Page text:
As far as family events go, is there anything more exciting than bringing home your new puppy? Many families across the country and indeed, the world, hold their pet dog in very high regard – and bringing home your first one is a pretty amazing thing. Your kids will most likely be beside themselves with giddiness, and you will no doubt feel a rush of love for your new furry friend when you see their little face peeking out at you. But despite all this cuteness, a new puppy is not something to be underestimated. They might be small, but they can certainly pose a big challenge to their new owners. In many ways, it is like having a new baby – but many novice owners often make the mistake of leaving their puppy to its own devices. This might seem like the easiest option at the time, but without proper training, that cute puppy could easily grow up into a very disruptive dog. Nearly every behavioral problem adult dogs have stemmed from them not being properly trained during their younger years – so it is never too early to start teaching your puppy the vital things he or she needs to know. Here is a comprehensive list of stuff you need to cover with them so that they can live in harmony as a real part of the family.
This might seem glaringly obvious – but unless you spend time teaching your puppy his or her name, they may not pick it up for a very long time. Knowing their name is essential for your dog’s development, and for their ability to function in the real world. The first thing you need to do is to pick a name that is clear, and easy to say – something they won’t have a problem picking out of a conversation. Something with two syllables is usually best; any more can get confusing for them. Practice saying it to them in a clear voice, and when they look at you, reward them with positive body language or a treat. Make sure you try this with them from different distances and in different scenarios, so they know they need to respond to you no matter what the environment is.
Walking on a leash
For the first few weeks of your puppy’s life, he or she will most likely stay predominantly in the house and garden, under your watchful eye. But sooner or later, you are going to want to take them out into the big wide world; something that cannot be done without a leash. This, however, is one of the more challenging areas of puppy training you might face. Familiarize yourself with some training collar reviews so you can decide what best suits you and your puppy’s needs. Then, you can start training. Show friendly body language, and try to keep eye contact with your puppy when you can. Make smooth, slow movements, so you don’t startle your pet; but equally, don’t wait for them to move. After a few walks, your puppy will understand that they need to follow you, not the other way around.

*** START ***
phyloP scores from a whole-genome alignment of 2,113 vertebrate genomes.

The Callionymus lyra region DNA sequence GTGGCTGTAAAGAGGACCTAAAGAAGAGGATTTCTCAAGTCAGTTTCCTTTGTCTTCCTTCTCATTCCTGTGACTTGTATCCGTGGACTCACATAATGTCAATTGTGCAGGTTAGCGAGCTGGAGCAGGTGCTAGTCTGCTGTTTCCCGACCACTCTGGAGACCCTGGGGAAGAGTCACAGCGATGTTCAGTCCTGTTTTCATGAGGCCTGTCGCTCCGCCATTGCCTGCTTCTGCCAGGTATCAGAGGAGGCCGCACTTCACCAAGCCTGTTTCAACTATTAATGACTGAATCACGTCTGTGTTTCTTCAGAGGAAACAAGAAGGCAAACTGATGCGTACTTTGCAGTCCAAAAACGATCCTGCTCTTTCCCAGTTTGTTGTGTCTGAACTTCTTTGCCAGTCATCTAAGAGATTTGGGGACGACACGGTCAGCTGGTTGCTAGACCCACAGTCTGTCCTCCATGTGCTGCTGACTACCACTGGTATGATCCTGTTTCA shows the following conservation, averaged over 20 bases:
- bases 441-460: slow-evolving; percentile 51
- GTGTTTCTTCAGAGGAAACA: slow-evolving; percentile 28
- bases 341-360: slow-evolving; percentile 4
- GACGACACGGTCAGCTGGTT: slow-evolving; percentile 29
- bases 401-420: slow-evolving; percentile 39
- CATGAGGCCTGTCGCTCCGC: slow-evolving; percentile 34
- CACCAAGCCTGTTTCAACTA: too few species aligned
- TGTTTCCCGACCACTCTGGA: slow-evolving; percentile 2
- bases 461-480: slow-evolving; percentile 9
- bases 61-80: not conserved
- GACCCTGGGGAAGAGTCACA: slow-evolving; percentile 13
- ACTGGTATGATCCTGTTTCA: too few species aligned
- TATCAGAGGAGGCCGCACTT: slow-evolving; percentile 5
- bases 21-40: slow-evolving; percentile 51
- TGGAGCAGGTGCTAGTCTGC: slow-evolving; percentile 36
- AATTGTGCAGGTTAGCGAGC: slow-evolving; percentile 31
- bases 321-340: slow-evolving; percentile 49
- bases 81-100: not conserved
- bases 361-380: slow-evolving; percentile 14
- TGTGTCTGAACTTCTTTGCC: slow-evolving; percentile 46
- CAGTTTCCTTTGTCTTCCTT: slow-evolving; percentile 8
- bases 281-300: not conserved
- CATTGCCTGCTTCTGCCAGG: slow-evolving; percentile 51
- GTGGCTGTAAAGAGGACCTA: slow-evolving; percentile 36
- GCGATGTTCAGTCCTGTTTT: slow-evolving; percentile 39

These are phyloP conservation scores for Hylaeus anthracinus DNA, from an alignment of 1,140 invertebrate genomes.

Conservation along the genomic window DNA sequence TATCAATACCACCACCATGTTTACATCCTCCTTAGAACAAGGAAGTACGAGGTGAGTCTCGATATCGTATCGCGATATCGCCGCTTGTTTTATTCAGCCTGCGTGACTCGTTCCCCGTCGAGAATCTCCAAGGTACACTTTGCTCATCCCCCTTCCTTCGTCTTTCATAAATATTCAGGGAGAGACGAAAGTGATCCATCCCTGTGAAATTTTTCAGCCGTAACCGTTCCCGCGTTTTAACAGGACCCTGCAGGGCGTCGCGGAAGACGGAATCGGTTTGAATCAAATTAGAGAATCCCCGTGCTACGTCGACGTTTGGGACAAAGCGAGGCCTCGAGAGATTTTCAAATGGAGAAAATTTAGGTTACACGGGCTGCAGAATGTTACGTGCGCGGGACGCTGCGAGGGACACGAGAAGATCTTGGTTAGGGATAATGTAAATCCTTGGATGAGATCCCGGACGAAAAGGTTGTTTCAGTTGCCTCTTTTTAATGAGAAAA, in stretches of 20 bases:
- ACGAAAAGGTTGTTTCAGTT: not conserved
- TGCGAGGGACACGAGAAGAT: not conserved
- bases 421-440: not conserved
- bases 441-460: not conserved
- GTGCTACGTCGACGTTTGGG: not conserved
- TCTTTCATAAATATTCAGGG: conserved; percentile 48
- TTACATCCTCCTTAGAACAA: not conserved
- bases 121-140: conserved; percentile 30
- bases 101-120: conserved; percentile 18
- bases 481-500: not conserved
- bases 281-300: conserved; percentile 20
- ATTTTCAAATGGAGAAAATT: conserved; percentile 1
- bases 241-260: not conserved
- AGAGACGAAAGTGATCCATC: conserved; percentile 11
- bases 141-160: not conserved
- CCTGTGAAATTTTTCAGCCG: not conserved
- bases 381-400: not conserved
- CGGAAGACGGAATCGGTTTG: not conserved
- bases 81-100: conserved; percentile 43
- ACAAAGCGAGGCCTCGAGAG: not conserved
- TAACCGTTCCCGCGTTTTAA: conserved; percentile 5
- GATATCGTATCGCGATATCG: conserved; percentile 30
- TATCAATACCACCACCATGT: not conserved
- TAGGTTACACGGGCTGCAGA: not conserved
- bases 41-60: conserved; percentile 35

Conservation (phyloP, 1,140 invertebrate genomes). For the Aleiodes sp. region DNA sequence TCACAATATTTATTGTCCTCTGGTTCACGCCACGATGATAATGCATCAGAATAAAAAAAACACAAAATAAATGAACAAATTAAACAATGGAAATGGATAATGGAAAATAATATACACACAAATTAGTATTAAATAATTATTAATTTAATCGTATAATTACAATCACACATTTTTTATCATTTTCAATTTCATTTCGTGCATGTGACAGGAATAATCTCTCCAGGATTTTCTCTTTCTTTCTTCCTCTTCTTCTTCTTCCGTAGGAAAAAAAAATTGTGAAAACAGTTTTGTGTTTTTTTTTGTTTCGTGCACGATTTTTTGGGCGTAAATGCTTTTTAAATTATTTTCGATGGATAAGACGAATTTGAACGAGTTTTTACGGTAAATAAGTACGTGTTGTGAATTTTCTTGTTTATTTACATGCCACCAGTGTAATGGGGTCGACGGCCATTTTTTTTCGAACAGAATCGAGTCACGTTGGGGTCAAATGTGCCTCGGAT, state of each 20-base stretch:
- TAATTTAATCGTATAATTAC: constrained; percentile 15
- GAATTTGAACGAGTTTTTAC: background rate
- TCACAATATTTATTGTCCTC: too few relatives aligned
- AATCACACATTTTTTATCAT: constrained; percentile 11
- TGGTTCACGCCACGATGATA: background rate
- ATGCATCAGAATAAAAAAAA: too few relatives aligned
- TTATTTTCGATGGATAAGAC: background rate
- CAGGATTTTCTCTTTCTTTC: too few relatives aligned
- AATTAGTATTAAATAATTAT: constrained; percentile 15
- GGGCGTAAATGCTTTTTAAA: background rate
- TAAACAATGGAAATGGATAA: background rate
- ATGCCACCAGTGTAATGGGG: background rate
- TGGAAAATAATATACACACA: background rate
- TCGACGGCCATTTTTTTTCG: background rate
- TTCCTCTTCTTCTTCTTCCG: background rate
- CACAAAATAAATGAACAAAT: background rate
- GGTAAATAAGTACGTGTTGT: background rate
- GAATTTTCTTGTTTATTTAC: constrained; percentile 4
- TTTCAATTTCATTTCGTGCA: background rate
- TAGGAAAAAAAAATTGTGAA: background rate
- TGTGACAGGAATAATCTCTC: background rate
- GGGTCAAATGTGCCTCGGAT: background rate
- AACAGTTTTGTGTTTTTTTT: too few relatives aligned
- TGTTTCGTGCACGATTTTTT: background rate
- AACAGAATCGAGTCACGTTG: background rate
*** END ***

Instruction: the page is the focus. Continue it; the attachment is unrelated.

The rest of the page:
Going to the toilet outdoors
Dogs bring a lot to a family home – but when your’s is relieving itself indoors, it can often cause you to wonder why you got him or her in the first place! Toilet training is one of the most crucial parts of your puppy’s training program, as it is very easy for them to get into bad habits about using the bathroom. First, pick a good spot where it is convenient for your puppy to relieve himself/herself. It should obviously be outside the house, but not so far away that it takes them ages to walk there. It should also be quiet and with as few distractions around as possible (so not near a road or your neighbor’s garden). Once your dog has finished its business, move away from the area immediately – you need to send the signal that it is not a play area. If your puppy does slip up and urinates or defecates within the home, don’t bother scolding it – it is unlikely to understand why you are doing that. Instead, simply clean it all up thoroughly, removing all trace of odor. It may take a while, but persist, and your pooch will be toilet trained before you know it. Dogs, in general, are incredibly rewarding pets to own, but remember to put your time into them to help them integrate into your world as best as they can.